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How High CanDish Jump?

Dish Network released a flurry of announcements
at the four-day International Consumer
Electronics Show confab in Las Vegas last week — a whole home
digital video recorder product dubbed the Hopper;
iPad apps; and content-streaming deals with Univision,
Lionsgate, Vivendi Entertainment and others for thousands
of hours of Spanish-language programming, family
and kids shows and movies; remote access deals for select
HBO and Cinemax shows. These were capped by a partnership
with satellite broadband provider ViaSat for wireless
high-speed Internet service.

“Up until now, broadband satellite has overpromised
and underdelivered,” Dish CEO Joe Clayton told the CES
audience of the new broadband partnership, according to
reports. “Not anymore.”

Dish also unveiled new logos and mascots in what Clayton
called a relaunch of the company.

“Today is a new dawn for Dish,” he added, according to
several reports. “We are basically relaunching our company
and re-energizing our brand, and we are well on our
way to transforming our company.”

Missing from the hype and hoopla was any additional clarity
on what has arguably been driving Dish stock for the past
year — its 40 Megahertz of wireless-broadband spectrum.

“I’m not convinced it’s a game-changer,” Wunderlich
Securities cable and satellite analyst Matt Harrigan said
of the Dish announcements. “It sounds like a little hype,
maybe 18 or 24 months before the substance.”


That “substance” is the building and launching of Dish’s
own broadband network, something the company has
been talking about since it spent
roughly $3 billion to buy up
spectrum from bankrupt
DBSD North America and
TerreStar last year. Dish
has said that it plans on
constructing its own video,
voice and high-speed data
network — most likely with
a partner — once it receives
the necessary Federal Communications
Commission approvals.

Dish and its mercurial chairman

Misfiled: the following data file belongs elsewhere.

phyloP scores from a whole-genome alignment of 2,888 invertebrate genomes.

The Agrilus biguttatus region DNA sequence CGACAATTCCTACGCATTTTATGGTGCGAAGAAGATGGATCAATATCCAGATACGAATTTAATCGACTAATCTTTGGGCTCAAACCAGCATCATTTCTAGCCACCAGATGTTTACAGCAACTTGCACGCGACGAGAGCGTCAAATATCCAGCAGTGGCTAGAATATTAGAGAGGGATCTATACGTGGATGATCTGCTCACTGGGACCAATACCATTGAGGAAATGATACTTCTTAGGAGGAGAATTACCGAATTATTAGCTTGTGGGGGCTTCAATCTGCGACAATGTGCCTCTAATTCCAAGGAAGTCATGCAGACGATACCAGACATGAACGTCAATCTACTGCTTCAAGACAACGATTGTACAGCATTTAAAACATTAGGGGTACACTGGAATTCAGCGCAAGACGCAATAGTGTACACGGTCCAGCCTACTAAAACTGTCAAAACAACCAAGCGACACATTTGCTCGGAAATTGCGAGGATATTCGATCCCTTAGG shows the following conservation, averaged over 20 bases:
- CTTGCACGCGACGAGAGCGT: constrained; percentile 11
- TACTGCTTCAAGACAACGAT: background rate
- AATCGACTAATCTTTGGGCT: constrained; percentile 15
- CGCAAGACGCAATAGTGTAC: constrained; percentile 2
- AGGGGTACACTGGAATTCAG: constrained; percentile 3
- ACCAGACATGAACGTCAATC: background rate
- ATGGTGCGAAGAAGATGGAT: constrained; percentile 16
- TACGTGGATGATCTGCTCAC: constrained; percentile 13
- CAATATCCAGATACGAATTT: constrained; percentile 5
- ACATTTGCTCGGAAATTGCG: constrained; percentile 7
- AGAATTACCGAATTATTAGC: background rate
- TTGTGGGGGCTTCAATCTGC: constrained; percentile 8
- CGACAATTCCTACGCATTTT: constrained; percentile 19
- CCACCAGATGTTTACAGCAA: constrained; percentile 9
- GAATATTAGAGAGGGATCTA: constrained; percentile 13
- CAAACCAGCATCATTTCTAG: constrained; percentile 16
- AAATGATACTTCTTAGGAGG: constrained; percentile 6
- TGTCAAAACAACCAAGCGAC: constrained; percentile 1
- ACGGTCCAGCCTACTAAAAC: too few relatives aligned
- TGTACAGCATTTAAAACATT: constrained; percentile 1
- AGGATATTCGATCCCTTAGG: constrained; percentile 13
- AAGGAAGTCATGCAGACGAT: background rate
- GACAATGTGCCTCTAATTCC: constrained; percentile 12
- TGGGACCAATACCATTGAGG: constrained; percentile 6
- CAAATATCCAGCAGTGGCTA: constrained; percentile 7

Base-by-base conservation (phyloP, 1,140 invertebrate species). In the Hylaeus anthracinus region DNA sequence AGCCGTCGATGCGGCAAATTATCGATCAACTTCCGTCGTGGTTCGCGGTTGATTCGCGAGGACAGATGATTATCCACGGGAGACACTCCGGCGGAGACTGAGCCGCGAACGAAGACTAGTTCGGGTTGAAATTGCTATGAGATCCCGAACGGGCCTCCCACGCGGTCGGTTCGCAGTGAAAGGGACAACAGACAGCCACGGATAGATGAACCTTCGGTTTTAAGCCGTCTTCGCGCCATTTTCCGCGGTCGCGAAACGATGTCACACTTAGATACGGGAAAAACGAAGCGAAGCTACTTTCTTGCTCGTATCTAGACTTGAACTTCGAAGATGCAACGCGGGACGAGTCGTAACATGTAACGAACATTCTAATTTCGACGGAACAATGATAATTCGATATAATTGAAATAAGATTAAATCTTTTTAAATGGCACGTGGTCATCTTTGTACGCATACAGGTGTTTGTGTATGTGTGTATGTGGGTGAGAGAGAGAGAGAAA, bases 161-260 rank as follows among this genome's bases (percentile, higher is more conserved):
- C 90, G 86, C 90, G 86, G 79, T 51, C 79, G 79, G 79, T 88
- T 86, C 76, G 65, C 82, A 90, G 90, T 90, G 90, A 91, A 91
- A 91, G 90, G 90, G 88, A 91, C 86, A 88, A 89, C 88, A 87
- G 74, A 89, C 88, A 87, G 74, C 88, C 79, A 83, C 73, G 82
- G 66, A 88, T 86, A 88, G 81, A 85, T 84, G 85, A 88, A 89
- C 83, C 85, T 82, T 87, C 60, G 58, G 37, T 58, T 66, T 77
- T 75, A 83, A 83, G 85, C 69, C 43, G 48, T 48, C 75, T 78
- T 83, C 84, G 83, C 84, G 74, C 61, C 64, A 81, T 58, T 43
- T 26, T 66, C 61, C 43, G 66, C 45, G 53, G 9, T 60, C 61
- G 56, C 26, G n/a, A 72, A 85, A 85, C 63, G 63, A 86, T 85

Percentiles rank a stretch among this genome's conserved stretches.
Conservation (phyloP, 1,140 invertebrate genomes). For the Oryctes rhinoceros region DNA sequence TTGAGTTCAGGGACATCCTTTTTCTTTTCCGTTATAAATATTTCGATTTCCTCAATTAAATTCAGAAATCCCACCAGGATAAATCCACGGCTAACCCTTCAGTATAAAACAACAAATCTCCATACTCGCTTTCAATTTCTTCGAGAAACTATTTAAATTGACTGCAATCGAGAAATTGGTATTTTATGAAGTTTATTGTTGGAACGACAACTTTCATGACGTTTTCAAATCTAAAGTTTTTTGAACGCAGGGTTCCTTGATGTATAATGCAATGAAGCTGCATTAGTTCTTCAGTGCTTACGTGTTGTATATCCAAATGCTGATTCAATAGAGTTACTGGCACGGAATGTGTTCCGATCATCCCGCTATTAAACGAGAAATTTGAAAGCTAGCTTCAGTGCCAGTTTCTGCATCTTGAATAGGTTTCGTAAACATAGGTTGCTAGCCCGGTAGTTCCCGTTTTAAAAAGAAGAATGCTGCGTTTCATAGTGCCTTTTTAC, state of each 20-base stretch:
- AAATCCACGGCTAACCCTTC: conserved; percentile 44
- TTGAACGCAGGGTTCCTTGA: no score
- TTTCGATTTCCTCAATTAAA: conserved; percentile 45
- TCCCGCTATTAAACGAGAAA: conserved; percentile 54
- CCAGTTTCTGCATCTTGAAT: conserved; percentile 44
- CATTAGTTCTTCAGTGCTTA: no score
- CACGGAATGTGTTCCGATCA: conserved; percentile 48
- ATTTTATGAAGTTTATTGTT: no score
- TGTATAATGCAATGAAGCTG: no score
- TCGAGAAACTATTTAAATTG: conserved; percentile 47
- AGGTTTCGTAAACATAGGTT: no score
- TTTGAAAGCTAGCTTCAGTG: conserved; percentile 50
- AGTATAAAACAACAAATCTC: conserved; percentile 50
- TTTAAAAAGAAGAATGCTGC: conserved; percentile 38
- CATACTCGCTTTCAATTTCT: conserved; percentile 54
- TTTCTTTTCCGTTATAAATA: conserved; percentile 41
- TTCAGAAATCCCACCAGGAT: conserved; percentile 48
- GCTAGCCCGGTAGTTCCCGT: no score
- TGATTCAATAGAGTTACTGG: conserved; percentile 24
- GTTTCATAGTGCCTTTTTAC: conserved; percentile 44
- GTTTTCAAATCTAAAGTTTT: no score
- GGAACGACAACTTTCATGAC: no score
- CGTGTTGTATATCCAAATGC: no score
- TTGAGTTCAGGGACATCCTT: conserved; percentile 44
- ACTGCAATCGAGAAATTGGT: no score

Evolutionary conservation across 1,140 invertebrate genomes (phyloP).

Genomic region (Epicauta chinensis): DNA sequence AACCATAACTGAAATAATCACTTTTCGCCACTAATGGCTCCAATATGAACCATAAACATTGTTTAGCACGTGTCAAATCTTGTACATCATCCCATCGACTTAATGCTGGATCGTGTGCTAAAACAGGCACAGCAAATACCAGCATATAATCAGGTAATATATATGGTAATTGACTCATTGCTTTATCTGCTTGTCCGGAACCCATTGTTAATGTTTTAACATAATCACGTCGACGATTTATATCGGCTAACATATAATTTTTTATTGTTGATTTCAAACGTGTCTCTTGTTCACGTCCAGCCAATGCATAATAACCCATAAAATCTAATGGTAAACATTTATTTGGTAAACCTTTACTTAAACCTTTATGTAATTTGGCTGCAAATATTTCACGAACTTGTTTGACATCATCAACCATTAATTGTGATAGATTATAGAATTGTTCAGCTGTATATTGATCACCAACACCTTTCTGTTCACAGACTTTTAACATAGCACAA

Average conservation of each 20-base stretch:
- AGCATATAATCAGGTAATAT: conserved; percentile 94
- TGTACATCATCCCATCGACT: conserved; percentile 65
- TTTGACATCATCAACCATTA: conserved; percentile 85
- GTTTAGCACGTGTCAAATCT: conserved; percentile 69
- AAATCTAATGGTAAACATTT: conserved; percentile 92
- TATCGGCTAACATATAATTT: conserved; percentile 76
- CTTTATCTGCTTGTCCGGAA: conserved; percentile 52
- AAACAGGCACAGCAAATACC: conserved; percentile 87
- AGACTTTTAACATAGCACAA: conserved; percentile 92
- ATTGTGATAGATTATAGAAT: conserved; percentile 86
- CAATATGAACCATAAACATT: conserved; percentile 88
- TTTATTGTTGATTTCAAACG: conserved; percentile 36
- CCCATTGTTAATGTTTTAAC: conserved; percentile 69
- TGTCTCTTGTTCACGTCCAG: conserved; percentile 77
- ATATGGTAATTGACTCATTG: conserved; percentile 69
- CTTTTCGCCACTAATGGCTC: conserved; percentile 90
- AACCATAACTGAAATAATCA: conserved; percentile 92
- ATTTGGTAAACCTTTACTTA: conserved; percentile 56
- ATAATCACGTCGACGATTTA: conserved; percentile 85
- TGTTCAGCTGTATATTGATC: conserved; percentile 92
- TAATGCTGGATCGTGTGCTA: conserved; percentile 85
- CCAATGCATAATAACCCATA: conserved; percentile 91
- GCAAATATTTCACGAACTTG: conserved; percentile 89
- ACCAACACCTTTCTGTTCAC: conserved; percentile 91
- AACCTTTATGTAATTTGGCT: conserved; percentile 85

Charlie Ergen have said publicly that
Dish ultimately wants to build its own wireless network
for voice and data service to bundle with its existing video
packages and has been stockpiling wireless spectrum
to do so.

While those deals would give Dish the needed capacity
for its own wireless-communications network, it first
needs to receive approval from the Federal Communications
Commission to transfer those licenses and obtain
necessary waivers. That approval is still pending.

Dish spokesman Marc Lumpkin said last week that the
ViaSat deal is totally separate from its spectrum holdings.

The FCC is currently reviewing the transfer of spectrum
licenses from TerreStar and DBSD. Once the deals are approved,
Dish will be able to begin developing its plans to
deliver voice, video and data services over the spectrum,
according to Lumpkin.

Ergen has suggested that Dish will use the acquired spectrum
to offer a mobile triple play of services. “Everybody in
this room wants fixed-wireless video, data and voice, and
mobile video, data and voice,” Ergen said in an interview
with the Denver Business Journal, at an October satellite
conference at the University of Colorado Law School. “We’re
trying to be the first company to do all of that.”

In the meantime, Dish has the ViaSat partnership,